Tunisians march against beach attack

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People in the Tunisian resort town of Sousse have held a march to denounce the attack in which at least 38 people, most of them tourists, were killed by a gunman on a nearby beach on Friday.

The crowds gathered late on Saturday at a hotel also targeted by the attacker.

They marched through the town expressing sympathy with relatives of the victims, 15 of whom were British.

Tunisia’s PM Habib Essid announced a security clampdown after the attack claimed by Islamic State (IS).

He said army reservists would be deployed to tourist sites. About 80 mosques accused of inciting violence would be closed within a week, he added.

Media captionOrla Guerin reports on what is known about some of those killed

Friday’s attack was the deadliest in Tunisia’s recent history. In March, militants killed 22 people, mainly foreigners, at the Bardo museum in the capital Tunis.

‘My brothers and sisters’

The demonstrators marched after dark on the streets of Sousse, with many holding candles.

“Sousse will never die!” the crowds chanted.

A separate rally was held in Tunis. “The victims are my brothers and sisters in humanity,” protester Karima Benhajj told the AFP news agency.


British victims

Carly Lovett, Adrian Evans and Joel Richards, left to right

Among those so far confirmed dead by family or friends are:

  • Carly Lovett, 24, a beauty blogger and photographer from Gainsborough in Lincolnshire
  • Sue Davey and her partner Scott Chalkley, both in their 40s
  • Adrian Evans, 44, from the West Midlands and his 22-year-old nephew Joel Richardsnull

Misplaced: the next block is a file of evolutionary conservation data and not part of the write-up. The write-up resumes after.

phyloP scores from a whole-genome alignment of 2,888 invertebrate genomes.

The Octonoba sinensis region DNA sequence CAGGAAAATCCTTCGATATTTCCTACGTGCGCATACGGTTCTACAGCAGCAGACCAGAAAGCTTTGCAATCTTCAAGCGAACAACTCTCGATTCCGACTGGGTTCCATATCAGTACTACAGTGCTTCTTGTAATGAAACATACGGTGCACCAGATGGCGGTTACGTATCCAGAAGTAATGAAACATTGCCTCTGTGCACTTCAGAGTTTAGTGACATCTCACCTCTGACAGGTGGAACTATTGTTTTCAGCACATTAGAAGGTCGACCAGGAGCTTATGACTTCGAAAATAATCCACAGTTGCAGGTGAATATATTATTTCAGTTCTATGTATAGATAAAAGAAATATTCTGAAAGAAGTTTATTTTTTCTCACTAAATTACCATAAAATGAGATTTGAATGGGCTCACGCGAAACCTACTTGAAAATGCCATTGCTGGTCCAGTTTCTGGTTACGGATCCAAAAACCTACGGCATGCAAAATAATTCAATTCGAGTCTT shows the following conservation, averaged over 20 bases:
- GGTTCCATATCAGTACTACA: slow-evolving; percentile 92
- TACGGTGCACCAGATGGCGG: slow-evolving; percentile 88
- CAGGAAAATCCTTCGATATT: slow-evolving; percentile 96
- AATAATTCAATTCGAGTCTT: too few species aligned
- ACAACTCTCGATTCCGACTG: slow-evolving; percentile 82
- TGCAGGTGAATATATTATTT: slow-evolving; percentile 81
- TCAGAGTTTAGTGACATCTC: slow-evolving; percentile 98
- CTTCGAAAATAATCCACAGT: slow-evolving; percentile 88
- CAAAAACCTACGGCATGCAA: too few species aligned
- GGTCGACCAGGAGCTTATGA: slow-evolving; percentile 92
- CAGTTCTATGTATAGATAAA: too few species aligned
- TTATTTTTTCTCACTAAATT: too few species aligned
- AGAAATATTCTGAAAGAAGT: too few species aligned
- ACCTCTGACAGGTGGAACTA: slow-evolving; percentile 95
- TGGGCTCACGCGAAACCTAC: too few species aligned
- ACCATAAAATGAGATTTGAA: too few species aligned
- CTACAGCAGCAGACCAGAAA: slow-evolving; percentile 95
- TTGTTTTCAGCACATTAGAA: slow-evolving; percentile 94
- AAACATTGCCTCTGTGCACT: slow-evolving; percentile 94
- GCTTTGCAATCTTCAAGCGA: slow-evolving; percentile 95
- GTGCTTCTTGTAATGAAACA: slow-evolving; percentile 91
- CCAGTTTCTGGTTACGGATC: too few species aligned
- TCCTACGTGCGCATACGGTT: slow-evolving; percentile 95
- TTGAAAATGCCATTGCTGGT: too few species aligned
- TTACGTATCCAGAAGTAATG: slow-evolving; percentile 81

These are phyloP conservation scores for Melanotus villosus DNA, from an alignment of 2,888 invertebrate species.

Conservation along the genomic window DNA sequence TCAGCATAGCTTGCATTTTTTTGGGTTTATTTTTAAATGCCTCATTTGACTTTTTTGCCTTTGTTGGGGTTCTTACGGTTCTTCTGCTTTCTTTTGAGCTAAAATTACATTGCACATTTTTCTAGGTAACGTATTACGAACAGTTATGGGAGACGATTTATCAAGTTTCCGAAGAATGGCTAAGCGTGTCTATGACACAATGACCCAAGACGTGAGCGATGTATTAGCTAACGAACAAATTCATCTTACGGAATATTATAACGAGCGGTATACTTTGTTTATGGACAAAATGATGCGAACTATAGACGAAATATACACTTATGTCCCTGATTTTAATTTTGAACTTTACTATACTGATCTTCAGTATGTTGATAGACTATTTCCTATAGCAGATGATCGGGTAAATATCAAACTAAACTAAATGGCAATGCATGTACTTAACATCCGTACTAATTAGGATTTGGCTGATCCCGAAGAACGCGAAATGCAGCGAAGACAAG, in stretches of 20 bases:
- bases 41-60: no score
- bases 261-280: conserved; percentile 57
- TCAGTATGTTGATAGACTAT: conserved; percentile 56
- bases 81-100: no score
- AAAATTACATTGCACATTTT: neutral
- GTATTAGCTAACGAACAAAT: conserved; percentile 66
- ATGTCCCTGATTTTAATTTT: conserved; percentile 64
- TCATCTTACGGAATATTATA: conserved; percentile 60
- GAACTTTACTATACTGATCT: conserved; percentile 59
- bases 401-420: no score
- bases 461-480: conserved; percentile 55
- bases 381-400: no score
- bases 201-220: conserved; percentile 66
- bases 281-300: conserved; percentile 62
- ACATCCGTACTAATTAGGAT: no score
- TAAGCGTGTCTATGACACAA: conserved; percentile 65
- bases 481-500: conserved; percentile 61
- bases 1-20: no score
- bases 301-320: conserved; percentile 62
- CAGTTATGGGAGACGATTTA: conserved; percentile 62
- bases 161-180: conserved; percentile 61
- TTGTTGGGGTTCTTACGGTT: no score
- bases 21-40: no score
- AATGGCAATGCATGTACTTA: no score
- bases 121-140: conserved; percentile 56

One Belgian and one German have so far been identified among the dead, the Tunisian health ministry said. One citizen of the Irish Republic is also confirmed dead. There were also thought to be Tunisians killed in the attack.

At least 36 people were injured, some seriously.

Hundreds of people attended a rally in the Tunisian resort to denounce Friday’s attack
Tourists do the peace sign from inside a bus as demonstrators take part in a rally
Tourists can be seen preparing to leave at Monastir airport near Sousse
An image published on sites associated with Islamic State purported to show the Tunisia gunman

Many of the tourists in hotels targeted in the attack have left the country or are waiting for specially arranged flights, but correspondents noted a few were back by the hotel pool on Saturday, vowing they would continue their holidays as scheduled.

Tunisia’s economy relies on tourism, and there are fears that the recent attacks will deal a major blow to the industry.

Security officials said the attacker, who posed as a swimmer but was carrying a rifle under a parasol, started shooting on the beach before entering the Hotel Imperial Marhaba, continuing to shoot.

Officials later identified the gunman as 23-year-old student Seifeddine Rezgui. They said they had no inkling of what he had been planning.


The country has recently seen militant Islamists gain strength since the overthrow of long-serving ruler Zine al-Abidine Ben Ali in in 2011.

Tunisia’s tourism industry

6.1 million

the number of tourist arrivals to Tunisia in 2014

  • 15.2% the total contribution of travel and tourism to Tunisia’s GDP
  • 473,000 the number of jobs supported by travel and tourism (13.8% of total employment)

Source: BBC

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